To some extent, this lack of criticality is a result of what Geoffrey Vickers brands the ‘failure of communication’. By not adequately opening up the societal dialogue to representatives of the social, cultural and free market systems, the actors and institutions of the political system in Kosovo are failing to identify and maintain ‘appropriate shared ways of distinguishing the situations in which we act, the relations we want to regulate, the standards we need to apply, and the repertory of actions which are available to us.’ (Geoffrey Vickers in Blackmore 2010:93) In other words, by only communicating among each other the existing status quo in society becomes the ‘declared’ reality, no matter how unreal and how un-sustainable this reality may seem to actors and institutions in the social, cultural and free market systems.

In Kosovo, Civil Society Organisations (CSOs) and the Media do not yet act as the third and fourth pillars of democratic society, demanding accountability and transparency from the political system, and ensuring that an open participatory societal dialogue take place on key development issues.

To move towards social learning would include the acceptance of ‘personal and shared experience as the basis for learning and development’ among system actors and institutions. (Bawden in Blackmore 2010:99) In other words, by working together we will learn together. It’s not enough to read about ‘good practices’ from other countries, we must attempt to implement these practices as well, and preferably do so using our own financial resources, which always does wonder to the sense of ownership.

We must also accept that ‘my world is different from yours and this must always be so.’ (Ison in Blackmore 2010:85) Among diverse views and beliefs, it is important to foster dialogue, rather than debate. ‘Dialogue is a process that does not seek consensus, but to provide an environment for learning, to think together.’ (Ison in Blackmore 2010:81) Unfortunately, within the political system in Kosovo, the predominant culture of communication is confrontation, and media platforms encourage debate, not dialogue. While debates are about destroying the opponents’ arguments, dialogue is about sharing experiences and working out new, positive solutions together. When was the last time you saw a TV show based on this premise?

To maintain social learning will also require that the political system welcome a high degree of citizen participation in the democratic processes. Unfortunately, ‘power structures in current forms of liberal democracy have biased decision making against sustainability…our current political system tend to appease powerful economic interests at the expense of the overall well-being of the majority and the environment.’ (Jim Woodhill in Blackmore 2010:60) The international response to the crisis in Greece has been just the opposite to social learning, including systematic changes focusing entirely on saving the financial sub-system while ignoring the costs to the social, cultural, free market and political systems.

Within the context of Kosovo and with the ambition of bringing about improvements in the critical social learning system’s effectiveness, there is a need to strengthen the relative influence of the social, cultural and free market systems on the societal supra-system. This would open up space for more frequent, open and constructive societal dialogue.

Of equal importance would be to strengthen the private sector sub-system by making it more viable, competitive and export-oriented, as well as more independent of the political system. This new private sector sub-system would create employment, economic growth and contribute tax revenue to the state, which in turn would strengthen the free market system and the societal supra-system.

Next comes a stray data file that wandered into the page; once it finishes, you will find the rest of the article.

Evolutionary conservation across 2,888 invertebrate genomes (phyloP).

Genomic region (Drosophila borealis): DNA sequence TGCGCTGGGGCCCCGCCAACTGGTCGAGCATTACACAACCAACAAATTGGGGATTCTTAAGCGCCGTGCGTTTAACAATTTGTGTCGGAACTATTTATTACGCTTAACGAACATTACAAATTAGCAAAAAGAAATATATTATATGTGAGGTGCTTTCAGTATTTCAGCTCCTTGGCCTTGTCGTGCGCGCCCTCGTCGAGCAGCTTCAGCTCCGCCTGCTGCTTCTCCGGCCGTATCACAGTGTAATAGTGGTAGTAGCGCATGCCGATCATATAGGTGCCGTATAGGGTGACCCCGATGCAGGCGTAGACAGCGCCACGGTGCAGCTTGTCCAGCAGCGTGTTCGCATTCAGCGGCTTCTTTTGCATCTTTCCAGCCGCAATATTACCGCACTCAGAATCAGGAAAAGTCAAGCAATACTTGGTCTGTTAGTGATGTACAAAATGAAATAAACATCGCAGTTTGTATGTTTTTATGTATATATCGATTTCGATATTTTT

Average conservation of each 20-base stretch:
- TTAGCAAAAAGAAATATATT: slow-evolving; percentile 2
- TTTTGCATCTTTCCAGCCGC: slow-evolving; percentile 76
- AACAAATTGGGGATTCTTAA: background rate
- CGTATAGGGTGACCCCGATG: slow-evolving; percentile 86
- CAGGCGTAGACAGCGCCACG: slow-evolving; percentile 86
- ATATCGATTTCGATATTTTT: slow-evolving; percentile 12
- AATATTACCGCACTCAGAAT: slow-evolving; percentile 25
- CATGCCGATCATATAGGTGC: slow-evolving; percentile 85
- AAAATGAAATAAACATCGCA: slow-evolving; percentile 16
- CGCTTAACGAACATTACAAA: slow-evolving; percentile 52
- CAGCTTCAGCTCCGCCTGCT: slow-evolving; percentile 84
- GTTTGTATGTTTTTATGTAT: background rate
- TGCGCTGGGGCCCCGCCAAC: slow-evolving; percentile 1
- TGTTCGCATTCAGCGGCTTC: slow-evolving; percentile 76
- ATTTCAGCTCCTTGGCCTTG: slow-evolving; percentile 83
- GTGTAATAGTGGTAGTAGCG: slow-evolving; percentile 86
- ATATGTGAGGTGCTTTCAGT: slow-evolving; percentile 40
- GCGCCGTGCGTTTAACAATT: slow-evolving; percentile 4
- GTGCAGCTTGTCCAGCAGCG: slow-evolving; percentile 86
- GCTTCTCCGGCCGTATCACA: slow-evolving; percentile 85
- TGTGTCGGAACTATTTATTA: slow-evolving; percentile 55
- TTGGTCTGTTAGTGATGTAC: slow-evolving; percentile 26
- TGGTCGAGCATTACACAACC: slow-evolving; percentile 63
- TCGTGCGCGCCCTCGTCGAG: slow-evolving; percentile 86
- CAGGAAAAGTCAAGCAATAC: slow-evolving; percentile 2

In support of the social system, the intervention should have one objective and that is to eradicate poverty, starting with reducing poverty among vulnerable groups in society. In support of the cultural system, the intervention should focus on promoting world views in society that are holocentric, values and beliefs that are in line with egalitarianism and communitarianism to counter balance the prevailing technocentric worldviews, which offers only short-term and systematic solutions, but produces no real development.

Within the political system, democratic principles should be promoted, focusing on ways to increase transparency in public affairs as a means of reducing corruption. Corruption kills people’s faith in the democratic political system. New platforms for communication are needed to encourage dialogue, not debate, on societal development issues. Good governance should be promoted in government and public administration, and there is a need to punish official abuse of public authority and resources.

Finally, to promote social learning as a development tool more research on its practical impact on society is required. There is a need for practical success stories in social learning, which could be replicated by countries in need of systemic change. Kurt Lewin’s ‘action research’ concept offers this opportunity. However, to achieve this stage a country’s leadership must show great courage and commitment to change, because “you cannot understand a system until you try to change it” (Ramage and Shipp 2009:262). Who will take the risk to lead the charge for change in Kosovo?


About Jakob Modéer

22 years of corporate and international investor experience as well as private sector development project management, consultancy in private sector policy and business advisory services, and direct consultancy to companies in South East Europe (and now a blogger on socio-economic issues)